Preservation Hall was initially founded as an art gallery in the 1950s that hosted jazz shows curated by the gallery’s owner, Larry Borenstein. As a jazz aficionado, he found his work as a gallery owner kept him out of shows, so he brought the shows to his gallery. Eventually, the gallery had to be moved next door because of how frequent and widely-attended the jazz jam sessions were. After some time, Borenstein passed on the work of the quickly-growing venue to a couple called the Jaffes, who helmed the hall and helped put together the Preservation Hall Jazz Band, who toured to help raise awareness about the Hall and the legacy of New Orleans jazz.
Now, visitors can step into the hallowed room where it all began and watch the seasoned jazz veterans perform nightly shows. Order tickets ahead of time, because these performances are almost always sold out, and bring extra cash to tip the band and put in your own requests. But remember, these are old-timers and they like to keep things local — my request for “The Girl From Ipanema” was handily shut down, whereas “When The Saints Go Marching In” was gleefully played twice.
The Maple Leaf
8316 Oak St.
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Perhaps not as well known as Preservation Hall, but certainly another spot that has amassed quite a following, the Maple Leaf is a little bar in the Carrollton neighborhood of Uptown New Orleans that has become the home of The Rebirth Brass Band, who play there every Tuesday night to a packed out crowd. Opening just over a decade after Preservation Hall, the Maple Leaf was founded in 1974, and continues to hold live performances seven days a week almost fifty years in.
Superstars like Bruce Springsteen and Bonnie Raitt have dropped by the bar to jam, and a host of local legends like “Money Mike” Armstrong, Papa Grows Funk, and James Booker have all graced the stage. For the pop culture fans — Beyonce and Jay-Z filmed the video for her song “Déjà Vu” at the bar back in 2006. I went on a recent Tuesday at caught the Rebirth Brass band’s set, and let me tell you, it redefined the concept of “brass band” in my mind forever. Make some time during your trip to hit up this local joint, and may I suggest that you do so on a Tuesday.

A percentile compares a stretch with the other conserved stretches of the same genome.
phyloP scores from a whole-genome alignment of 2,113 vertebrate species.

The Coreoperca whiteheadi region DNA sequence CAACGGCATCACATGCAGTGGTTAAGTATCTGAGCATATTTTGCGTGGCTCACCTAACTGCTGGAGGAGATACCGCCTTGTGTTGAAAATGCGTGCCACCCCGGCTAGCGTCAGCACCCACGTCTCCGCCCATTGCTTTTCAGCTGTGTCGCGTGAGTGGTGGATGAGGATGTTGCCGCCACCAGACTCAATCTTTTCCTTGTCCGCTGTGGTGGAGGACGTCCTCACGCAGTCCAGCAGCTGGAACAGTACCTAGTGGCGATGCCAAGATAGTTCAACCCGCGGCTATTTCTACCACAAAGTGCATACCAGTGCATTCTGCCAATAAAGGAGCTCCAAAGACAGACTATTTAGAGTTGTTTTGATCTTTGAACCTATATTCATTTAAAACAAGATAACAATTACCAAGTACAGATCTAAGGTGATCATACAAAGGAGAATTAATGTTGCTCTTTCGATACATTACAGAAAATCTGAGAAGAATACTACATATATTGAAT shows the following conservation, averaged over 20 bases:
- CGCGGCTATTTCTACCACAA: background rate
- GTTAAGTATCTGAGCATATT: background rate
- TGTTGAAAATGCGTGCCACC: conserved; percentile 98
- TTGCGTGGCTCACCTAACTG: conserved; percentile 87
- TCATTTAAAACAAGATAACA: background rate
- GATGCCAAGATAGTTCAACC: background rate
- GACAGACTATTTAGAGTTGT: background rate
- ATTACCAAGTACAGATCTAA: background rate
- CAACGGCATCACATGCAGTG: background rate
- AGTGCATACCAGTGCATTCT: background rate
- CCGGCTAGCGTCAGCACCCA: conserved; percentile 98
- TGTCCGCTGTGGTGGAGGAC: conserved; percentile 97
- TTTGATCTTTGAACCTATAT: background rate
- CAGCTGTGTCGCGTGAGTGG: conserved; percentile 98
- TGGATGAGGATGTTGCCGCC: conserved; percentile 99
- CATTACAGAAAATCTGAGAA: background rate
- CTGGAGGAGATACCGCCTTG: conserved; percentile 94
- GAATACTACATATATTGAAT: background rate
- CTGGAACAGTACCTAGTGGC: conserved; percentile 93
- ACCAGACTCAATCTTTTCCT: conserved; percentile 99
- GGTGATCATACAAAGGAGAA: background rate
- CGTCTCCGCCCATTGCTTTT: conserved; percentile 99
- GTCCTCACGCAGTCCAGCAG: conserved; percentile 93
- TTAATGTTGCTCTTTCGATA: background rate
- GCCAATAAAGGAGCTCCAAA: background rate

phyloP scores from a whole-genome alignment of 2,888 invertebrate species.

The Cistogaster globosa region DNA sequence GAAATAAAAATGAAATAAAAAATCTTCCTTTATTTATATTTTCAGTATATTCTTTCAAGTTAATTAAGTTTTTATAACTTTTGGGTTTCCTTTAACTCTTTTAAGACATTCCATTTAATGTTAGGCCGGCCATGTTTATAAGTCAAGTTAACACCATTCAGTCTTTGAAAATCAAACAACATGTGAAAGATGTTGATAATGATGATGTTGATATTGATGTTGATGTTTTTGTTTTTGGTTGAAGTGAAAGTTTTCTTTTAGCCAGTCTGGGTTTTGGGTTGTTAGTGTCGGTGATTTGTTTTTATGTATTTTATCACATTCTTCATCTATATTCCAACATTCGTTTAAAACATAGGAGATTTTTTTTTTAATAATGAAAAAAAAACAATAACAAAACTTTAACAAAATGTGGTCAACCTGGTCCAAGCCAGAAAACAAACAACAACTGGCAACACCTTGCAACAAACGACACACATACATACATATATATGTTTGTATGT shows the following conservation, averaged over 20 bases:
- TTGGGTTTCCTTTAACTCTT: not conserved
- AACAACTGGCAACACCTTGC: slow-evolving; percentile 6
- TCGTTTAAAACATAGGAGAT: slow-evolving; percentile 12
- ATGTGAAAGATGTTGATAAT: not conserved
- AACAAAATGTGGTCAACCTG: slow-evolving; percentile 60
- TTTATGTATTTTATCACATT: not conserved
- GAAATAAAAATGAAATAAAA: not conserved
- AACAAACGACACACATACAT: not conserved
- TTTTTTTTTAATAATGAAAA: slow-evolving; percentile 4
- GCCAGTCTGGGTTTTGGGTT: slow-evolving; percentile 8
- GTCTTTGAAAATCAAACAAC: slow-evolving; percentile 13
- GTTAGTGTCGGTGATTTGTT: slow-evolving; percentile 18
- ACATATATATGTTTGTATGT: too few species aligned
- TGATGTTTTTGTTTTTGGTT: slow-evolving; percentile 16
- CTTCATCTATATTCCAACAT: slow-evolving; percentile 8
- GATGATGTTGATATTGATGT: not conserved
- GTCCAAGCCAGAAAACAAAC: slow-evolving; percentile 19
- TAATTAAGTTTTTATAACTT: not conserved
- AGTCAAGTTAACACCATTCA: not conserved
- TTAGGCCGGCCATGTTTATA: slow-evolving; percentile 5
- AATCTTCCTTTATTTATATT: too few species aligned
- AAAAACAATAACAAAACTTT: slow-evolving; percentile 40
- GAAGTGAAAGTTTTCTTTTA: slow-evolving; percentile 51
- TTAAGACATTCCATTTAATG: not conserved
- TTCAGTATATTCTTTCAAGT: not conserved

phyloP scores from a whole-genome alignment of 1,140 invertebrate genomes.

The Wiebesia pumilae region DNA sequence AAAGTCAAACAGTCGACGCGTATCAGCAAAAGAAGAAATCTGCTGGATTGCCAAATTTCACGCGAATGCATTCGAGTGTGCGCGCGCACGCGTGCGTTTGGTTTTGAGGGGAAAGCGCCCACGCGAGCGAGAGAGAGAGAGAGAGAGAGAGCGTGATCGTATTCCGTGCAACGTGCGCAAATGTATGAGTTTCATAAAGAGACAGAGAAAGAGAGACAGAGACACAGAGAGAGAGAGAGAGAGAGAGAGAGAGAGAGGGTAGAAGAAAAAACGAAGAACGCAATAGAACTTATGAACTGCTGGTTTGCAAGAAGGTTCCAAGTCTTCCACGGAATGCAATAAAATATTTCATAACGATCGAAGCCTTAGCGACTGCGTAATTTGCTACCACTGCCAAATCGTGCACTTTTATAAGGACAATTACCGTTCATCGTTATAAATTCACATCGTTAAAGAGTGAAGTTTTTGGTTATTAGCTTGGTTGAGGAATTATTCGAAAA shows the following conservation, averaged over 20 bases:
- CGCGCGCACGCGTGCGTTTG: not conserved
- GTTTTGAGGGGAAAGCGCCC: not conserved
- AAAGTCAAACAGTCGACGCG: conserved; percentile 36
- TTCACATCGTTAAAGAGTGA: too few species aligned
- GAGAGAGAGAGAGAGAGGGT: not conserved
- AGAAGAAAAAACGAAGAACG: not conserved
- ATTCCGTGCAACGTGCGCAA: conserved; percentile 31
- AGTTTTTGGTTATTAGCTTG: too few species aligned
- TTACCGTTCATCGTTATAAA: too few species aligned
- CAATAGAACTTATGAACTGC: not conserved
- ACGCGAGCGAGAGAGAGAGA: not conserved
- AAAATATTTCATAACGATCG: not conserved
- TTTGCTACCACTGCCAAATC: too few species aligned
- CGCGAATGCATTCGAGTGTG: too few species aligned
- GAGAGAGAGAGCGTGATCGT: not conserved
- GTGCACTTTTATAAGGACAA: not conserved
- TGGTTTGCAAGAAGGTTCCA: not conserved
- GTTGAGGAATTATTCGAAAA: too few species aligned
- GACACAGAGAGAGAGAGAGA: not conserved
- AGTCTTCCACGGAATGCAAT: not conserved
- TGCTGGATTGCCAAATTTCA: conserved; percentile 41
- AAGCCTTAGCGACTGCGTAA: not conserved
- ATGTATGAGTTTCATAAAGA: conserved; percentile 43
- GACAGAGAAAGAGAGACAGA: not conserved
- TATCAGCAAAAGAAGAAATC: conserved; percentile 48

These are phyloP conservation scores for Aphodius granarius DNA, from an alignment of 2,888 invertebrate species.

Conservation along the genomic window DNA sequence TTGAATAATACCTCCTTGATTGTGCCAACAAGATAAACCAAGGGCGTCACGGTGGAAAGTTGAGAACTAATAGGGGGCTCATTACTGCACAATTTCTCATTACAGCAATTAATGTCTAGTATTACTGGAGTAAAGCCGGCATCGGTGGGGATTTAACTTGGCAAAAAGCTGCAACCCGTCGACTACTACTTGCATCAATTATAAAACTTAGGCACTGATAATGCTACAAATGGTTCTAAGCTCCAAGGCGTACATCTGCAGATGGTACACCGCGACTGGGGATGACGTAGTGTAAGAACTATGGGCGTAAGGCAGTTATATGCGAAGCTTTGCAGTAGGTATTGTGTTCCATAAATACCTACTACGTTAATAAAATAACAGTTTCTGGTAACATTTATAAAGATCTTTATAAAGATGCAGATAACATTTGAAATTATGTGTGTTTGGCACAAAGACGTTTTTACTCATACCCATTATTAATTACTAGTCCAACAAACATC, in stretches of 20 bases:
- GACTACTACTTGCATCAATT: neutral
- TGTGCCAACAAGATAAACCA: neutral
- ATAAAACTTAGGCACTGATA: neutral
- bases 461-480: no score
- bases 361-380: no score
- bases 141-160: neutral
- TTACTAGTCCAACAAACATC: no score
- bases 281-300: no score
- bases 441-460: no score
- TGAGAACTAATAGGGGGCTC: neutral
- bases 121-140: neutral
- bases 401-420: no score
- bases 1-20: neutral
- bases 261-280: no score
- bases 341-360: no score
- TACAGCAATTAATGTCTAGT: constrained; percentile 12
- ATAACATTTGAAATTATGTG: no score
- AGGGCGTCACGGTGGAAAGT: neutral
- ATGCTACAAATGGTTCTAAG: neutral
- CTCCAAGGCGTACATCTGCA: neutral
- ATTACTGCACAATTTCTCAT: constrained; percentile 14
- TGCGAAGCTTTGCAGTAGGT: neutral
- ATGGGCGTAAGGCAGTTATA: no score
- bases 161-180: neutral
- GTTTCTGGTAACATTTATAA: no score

2227 St. Claude Ave
This is probably the weirdest bar I went to the entire time I was in the city, and therefore it became my favorite. One night, tired of the crowds, we asked our taxi driver what the next step down from Frenchman Street was. He recommended an emerging cluster of bars and restaurants on St. Claude, so off we went. Siberia is there, and perhaps aptly named given how hushed everything felt compared to the buzz of Bourbon, the French Quarter, and Frenchman. But that doesn’t mean things were dead, by any means.
In fact, the line to get delicious Polish food inside the bar was fairly long, but totally worth the items we procured, which I was too drunk to recall in any detail, but know that I loved and gushed about to anyone who would listen at the time. Meanwhile, a polka band (?) was playing a set when we arrived, though they finished shortly after I lost myself in a plate of pierogis. According to locals, the bar often hosts live music, usually geared toward metal and heavier stuff, and is quickly becoming a hot spot in its own right.
And hey, even if the lineup isn’t quite up to your liking during your trip, the food is good enough to draw any visitor out for a quick drunk-snack, before heading out to more bars. As luck would have it, Bacchanal isn’t that far from Siberia, bringing the city, and its live music, full circle.